This page serves as an introduction to the areas listed and makes no claim to be all inclusive. See department coordinator, counselor or advisor for more complete information.
|College/School/Department||Fairmount College of Liberal Arts & Sciences|
|Name of Program Emphasis||Mathematics and Statistics|
|Counselors||If you would like to
talk to someone teaching in the field, please make an appointment with:
Mr. Paul Scheuerman, Assistant to the Chair and Instructor
Department of Mathematics, Statistics and Physics
355B Jabara Hall
Prof. Kenneth G. Miller, Graduate Coordinator
Mathematics and Statistics
343 Jabara Hall
Boeing Wichita Company
Cessna Aircraft Company
Actuaries for insurance companies
National Bureau of Standards
Teaching at the high school and college level
Statisticians at the Hallmark Card Co., etc.
Operations research positions in various oil companies
in the Field
school and college level)
Teaching and research (universities)
Industry (statistics, operations research, numerical analysis, differential equations)
|Working Conditions||Working conditions in the field of mathematics vary greatly, depending on the organization.|
|Personal Qualifications||You must be a good
problem solver and you must be able to concentrate.
Those who are interested in university teaching must not be easily discouraged by the competition they face.
Educations & Job
|Students can get
part-time jobs as programmers at the aircraft companies and other local
businesses and organizations.
You can also earn money by grading papers for the mathematics department or you might be hired as a tutor in the Math Lab.
|Student Organization||Pi Mu Epsilon, an honorary society for students with an interest in mathematics|
|Try-out Courses||Mathematics 242.
Calculus 1 (5)
Statistics 370 Elementary Statistics (3)
|Future Outlook||The future outlook is good, but it is also very competitive|
|Famous People in the Field||Pythagoras, a Greek
philosopher and mathematician, circa 582-500 B.C.E. (Pythagorean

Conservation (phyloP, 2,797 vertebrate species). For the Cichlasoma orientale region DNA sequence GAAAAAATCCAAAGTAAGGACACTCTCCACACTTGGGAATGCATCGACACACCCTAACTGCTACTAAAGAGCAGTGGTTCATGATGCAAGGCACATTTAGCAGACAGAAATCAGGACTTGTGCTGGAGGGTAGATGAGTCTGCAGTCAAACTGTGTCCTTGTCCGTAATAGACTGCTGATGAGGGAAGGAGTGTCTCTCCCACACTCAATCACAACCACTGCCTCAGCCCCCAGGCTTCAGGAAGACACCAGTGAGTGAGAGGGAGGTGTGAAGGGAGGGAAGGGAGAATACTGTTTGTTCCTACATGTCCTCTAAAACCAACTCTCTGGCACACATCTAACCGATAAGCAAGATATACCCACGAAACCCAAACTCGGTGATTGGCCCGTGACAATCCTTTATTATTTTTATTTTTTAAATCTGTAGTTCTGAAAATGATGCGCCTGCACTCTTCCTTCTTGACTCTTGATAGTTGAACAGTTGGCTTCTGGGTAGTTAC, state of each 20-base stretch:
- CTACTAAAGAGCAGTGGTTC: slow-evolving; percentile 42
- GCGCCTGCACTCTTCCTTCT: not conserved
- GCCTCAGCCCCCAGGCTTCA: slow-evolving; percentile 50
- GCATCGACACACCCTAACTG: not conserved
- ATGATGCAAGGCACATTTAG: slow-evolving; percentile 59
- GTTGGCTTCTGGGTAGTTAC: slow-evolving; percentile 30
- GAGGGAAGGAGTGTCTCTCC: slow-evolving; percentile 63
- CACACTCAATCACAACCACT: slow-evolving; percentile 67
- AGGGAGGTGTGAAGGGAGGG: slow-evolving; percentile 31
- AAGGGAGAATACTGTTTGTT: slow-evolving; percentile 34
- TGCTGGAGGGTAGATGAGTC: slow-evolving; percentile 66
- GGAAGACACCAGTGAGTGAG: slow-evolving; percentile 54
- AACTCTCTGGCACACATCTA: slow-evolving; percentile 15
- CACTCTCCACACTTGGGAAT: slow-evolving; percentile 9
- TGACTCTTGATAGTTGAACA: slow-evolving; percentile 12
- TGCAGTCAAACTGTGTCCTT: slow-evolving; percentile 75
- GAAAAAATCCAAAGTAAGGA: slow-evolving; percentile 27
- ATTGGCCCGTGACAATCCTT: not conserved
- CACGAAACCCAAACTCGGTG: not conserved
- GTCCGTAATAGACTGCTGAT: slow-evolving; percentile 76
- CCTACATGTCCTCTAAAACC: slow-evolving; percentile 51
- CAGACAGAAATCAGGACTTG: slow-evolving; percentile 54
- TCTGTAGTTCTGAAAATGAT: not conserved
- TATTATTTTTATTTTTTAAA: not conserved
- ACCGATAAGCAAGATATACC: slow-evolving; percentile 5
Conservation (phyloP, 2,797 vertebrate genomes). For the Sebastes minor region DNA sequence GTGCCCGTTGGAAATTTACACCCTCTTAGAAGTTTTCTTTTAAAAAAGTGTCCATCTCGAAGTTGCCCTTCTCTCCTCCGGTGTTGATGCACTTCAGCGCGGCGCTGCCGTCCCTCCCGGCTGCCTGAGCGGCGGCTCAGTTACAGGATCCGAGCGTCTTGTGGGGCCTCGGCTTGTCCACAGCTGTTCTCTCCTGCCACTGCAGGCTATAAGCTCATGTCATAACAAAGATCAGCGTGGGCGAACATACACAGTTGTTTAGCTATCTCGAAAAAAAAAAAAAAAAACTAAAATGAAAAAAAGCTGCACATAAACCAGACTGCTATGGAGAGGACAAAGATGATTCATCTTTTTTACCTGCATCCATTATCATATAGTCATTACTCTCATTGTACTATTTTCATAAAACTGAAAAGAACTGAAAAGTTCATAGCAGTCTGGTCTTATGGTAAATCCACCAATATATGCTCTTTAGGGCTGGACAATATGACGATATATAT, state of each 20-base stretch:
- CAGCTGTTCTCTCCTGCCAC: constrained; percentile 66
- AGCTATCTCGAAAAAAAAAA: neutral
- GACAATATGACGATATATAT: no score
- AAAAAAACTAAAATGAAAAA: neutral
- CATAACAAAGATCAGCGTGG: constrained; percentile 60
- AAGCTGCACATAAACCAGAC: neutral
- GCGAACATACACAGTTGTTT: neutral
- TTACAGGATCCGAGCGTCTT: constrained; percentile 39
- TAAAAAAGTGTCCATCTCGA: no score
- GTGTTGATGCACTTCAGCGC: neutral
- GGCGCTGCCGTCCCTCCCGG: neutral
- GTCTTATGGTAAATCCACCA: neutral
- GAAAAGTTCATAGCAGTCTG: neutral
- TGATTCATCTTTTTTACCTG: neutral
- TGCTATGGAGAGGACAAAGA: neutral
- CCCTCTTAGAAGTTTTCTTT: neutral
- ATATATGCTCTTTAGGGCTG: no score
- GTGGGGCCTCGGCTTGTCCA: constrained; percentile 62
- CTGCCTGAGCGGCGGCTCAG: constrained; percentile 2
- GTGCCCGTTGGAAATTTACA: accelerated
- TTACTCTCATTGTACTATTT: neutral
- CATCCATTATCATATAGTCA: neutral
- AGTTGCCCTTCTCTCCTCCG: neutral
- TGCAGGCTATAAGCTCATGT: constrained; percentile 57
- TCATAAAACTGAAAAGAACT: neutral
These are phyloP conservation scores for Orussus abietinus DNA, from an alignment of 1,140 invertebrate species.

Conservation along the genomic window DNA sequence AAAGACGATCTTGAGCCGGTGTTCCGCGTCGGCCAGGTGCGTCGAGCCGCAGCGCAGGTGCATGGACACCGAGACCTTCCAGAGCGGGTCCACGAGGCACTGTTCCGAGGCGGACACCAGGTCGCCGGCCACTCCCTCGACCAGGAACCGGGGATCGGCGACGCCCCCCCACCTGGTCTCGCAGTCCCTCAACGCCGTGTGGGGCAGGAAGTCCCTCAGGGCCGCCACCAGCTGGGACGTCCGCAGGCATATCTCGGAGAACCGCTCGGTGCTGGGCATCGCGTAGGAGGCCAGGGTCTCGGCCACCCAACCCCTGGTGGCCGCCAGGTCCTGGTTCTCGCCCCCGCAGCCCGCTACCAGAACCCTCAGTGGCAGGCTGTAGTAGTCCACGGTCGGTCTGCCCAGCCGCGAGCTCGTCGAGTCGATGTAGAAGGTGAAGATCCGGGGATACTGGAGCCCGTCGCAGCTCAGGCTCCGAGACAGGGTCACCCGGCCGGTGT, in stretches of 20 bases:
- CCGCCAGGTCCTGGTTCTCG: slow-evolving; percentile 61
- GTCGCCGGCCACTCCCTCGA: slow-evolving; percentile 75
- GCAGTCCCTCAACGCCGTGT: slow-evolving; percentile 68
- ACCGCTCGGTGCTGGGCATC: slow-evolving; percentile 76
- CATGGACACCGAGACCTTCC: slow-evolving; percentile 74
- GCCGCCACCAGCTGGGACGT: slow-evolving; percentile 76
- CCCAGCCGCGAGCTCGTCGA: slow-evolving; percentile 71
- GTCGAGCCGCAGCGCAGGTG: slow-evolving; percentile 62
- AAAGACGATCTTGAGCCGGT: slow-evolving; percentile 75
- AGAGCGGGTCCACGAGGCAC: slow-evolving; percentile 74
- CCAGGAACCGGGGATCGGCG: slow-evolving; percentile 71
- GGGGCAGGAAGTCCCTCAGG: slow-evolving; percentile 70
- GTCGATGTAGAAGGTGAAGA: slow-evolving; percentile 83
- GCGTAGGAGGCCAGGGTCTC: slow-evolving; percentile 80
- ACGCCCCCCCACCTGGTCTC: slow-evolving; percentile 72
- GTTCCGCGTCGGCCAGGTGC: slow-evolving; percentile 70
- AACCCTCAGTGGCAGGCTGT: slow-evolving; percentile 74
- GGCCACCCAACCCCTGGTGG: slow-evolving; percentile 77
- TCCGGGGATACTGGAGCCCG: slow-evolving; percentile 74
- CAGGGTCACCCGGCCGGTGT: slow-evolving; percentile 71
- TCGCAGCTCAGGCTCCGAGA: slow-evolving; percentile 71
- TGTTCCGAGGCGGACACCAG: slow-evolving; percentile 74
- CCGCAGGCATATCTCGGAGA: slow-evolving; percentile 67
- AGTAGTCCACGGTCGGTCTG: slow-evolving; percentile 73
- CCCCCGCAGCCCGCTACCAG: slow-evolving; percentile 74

Euclid, a Greek geometrician, circa 300 B.C.E. Wrote The Elements which served as the "Bible" of geometry for 2200 years.
Hypatia, a Greek mathematician, 355-415 C.E. Considered by many to be the first female mathematician of note.
Rene Descartes, a French philosopher and mathematician, 1596-1650. Credited with the creation of analytic geometry.
Sir Isaac Newton, an English philosopher and mathematician, 1642- 1727. Invented calculus.
Leonard Euler, a Swiss mathematician, 1707-1783. He was one of the most prolific mathematicians. Papers written by hime were still being published long after his death.
Maria Agnesi, an Italian mathematician, 1718-1799. She wrote one of the first, and best, calculus texts as an aid for her brothers' education.
Sonya Kovalevsky, a Russian mathematician, 1850-1891 She developed an interest in mathematics when she read the lecture notes in mathematics used to paper her bedroom.
David Hilbert, a German mathematician, 1862-1942. He is most remembered for the twenty-three problems he posed in 1900 (see More Information & Resources below). Hilbert also wrote the first significant revision of Euclid's Elements.
Emmy Noether, a German mathematician, 1882-1935. She was an outstanding algebraist who fled to this country from Nazi Germany.
Paul Erdös, a Hungarian
mathematician, 1913-1996. He was a world traveler who's publication
list exceeds 1500 papers.
|Quotes||"We have got to let
people know that there are serious scientists on the faculty of this
University, people who are doing work on the frontiers of mathematics."
. . . . . John Hutchinson
|"If I have seen
farther than others, it is because I have stood on the sholders of
. . . . . Isaac Newton
|Community Counselors||If you would like to
talk to someone working in the field, please make an appointment with:
Mr. David Eastman, WSU BS (math) '71, MA '75
Willis Corroon of Kansas
P.O. Box 2697
Internaltional Brokerage Firm
Wichita, Kansas 67201
|At the Second
International Congress of Mathematicians, which was held in Paris in
1900, David Hilbert presented an address in which he reviewed the
mathematical advances of the nineteenth century and tried to predict
the probable mathematical developments of the twentieth century by
proposing twenty-three problems which he believed would be, or should
be, among those occupying the attention of mathematicians in the
The first problem was solved that same year by Max Dehn. As of today, fourteen more have been solved. Recent solutions of problems have been given by Kolmogorov (1957), Nagata (1958) and Matiyasevic (1970). Eight of the problems remain unsolved. Perhaps the solution for the next one will come from a student at Wichita State University.